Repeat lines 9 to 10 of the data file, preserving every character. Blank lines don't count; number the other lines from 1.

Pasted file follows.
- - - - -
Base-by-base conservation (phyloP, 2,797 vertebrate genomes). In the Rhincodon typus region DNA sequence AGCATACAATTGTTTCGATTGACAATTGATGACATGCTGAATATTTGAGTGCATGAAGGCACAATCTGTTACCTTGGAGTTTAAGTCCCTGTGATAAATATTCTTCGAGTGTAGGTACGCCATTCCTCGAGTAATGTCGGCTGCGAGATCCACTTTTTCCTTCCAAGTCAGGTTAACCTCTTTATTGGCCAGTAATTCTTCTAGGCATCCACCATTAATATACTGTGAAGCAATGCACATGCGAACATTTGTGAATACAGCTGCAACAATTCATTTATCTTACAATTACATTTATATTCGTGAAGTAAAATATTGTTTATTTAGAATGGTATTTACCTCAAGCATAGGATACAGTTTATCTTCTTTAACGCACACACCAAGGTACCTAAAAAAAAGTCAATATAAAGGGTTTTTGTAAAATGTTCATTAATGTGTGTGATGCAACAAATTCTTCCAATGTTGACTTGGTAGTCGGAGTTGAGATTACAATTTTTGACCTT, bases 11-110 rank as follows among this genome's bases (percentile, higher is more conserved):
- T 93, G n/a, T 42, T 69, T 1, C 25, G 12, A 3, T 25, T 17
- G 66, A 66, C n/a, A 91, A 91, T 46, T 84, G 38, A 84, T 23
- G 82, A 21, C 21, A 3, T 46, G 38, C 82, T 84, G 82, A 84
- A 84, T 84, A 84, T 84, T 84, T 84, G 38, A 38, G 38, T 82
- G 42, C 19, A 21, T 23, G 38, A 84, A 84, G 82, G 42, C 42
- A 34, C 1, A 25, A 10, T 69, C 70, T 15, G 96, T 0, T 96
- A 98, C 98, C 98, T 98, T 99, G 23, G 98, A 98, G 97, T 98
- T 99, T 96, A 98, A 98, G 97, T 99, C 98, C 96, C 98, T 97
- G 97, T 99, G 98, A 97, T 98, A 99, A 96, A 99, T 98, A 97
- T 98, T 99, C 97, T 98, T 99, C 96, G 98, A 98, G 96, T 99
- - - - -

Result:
- T 99, T 96, A 98, A 98, G 97, T 99, C 98, C 96, C 98, T 97
- G 97, T 99, G 98, A 97, T 98, A 99, A 96, A 99, T 98, A 97